Even better, ask the bank to remove PMI, then when done;  take our HELOC/fixed loan in chunks to payoff the student debt and move interest to a deductible state.   No reason to build equity in a home with existing non-deductible interest debt.

            If you refi, best would be interest only mortgage IMHO

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            • #7
              I would take the $900/month extra that you'd be paying towards the 15 year and $5300 in closing costs and use it to pay off your student loans before worrying about your current mortgage.  If you're not planning on staying there for the rest of your life, why are you worried about paying it off quickly with a 15 year mortgage?
              Your effective rate on that mortgage, after tax savings are factored in, is probably in the neighborhood of 2.5%, yet you have $350k in student loans as high as 3.9%.  Get rid of your loans first!  They are costing you a lot more in interest and none of that interest is tax deductible.   When you're ready to move in a few years you can shop for a better mortgage on your new house and you'll probably get offered better terms based on the fact that your credit report will look better without all of those loans hanging over your head.
              Good luck!  Keep us posted on what you decide

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              • #8




                How about asking bank to remove PMI now that you’re under 80% equity?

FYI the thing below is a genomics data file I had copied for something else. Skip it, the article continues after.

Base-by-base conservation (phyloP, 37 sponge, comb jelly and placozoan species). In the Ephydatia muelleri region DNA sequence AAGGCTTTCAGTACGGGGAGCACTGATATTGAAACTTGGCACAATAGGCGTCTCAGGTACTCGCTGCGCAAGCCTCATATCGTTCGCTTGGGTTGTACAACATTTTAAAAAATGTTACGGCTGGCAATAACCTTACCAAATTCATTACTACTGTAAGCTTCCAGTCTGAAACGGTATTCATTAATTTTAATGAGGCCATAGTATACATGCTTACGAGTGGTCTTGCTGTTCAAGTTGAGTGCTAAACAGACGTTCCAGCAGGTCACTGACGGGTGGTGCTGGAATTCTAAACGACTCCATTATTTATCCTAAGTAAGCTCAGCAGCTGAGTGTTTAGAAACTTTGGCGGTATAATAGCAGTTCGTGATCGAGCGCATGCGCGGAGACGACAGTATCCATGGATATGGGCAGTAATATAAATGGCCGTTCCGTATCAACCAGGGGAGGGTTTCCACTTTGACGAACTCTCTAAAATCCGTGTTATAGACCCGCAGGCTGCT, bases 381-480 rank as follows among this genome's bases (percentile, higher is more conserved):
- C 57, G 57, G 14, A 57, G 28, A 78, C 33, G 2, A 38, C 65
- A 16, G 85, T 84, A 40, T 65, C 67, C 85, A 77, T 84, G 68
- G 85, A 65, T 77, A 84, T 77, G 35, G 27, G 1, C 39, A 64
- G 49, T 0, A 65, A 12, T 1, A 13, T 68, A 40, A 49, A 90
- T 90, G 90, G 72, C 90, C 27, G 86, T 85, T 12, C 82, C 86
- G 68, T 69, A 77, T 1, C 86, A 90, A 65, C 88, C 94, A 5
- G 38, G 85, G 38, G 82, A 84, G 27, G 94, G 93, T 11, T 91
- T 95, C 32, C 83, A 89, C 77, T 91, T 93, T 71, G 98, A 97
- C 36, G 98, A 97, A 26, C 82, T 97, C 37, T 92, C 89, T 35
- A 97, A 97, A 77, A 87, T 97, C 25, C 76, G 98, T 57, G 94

If you have high income, don’t lose the deduction on mortgage, pay down the debt which has no tax benefits on interest.

                Even better, ask the bank to remove PMI, then when done;  take our HELOC/fixed loan in chunks to payoff the student debt and move interest to a deductible state.   No reason to build equity in a home with existing non-deductible interest debt.

                If you refi, best would be interest only mortgage IMHO
                Click to expand...


                That's basically what @cogden11 is doing. Unfortunately, you have to go through the refi process to accomplish it. No free lunches
                Working to protect good doctors from bad advisors. Fox & Co CPAs, Fox & Co Wealth Mgmt. 270-247-6087

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                • #9
                  I see no reason for a doc to ever pay PMI. Just dropping that usually makes a refinance worth it.

                  You can bring less cash to close if you accept a higher rate. Your choice- the lender makes the same amount of money either way.

                  If you stay in this house more than a few years, you'll be glad to have done this refinance.
                  Helping those who wear the white coat get a fair shake on Wall Street since 2011

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                  • #10


                    We are fairly certain that we are going to stay in our place for at least next few years
                    Click to expand...


                    If there is a good change you will move after that few years, I'd consider an ARM.  Rates for a 5/1 or 7/1 are probably similar to the 15 year fixed but with 30 year amortization which will lower monthly costs and allow you to put more toward the student loans

                    Of course, rates could go up, but you are likely in position to deal with it, especially after other debt is gone

                    I'm guessing you may want to upgrade eventually